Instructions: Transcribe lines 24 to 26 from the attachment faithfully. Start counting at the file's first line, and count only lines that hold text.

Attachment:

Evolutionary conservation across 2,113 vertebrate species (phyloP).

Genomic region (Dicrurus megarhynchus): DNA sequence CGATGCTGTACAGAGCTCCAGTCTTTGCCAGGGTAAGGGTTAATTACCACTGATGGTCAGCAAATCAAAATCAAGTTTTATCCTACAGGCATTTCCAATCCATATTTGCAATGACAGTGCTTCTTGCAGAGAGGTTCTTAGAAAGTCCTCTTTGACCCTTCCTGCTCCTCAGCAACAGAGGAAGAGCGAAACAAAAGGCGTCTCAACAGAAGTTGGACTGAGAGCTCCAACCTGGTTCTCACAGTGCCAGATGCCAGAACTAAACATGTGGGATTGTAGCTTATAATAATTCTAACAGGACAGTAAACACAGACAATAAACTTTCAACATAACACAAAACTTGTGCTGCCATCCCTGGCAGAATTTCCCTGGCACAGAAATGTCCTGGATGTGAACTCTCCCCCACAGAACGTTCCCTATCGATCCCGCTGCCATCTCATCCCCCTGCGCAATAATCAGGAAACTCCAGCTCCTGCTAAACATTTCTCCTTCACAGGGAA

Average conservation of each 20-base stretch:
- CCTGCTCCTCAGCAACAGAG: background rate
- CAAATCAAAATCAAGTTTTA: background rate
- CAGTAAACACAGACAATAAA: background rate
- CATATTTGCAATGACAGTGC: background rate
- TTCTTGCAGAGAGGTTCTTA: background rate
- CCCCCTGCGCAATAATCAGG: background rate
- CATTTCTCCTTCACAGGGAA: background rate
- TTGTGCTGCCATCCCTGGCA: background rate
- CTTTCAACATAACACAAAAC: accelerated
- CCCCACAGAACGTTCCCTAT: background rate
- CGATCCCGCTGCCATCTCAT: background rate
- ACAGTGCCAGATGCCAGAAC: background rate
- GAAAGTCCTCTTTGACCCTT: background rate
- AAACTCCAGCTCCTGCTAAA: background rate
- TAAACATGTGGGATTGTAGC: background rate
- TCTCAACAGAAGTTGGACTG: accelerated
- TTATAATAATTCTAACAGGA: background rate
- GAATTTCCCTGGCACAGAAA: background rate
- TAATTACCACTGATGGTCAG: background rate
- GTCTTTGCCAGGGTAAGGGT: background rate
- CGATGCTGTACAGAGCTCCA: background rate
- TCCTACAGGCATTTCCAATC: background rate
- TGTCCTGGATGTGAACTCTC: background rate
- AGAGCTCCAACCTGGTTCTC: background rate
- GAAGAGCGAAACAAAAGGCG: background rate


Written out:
- CGATGCTGTACAGAGCTCCA: background rate
- TCCTACAGGCATTTCCAATC: background rate
- TGTCCTGGATGTGAACTCTC: background rate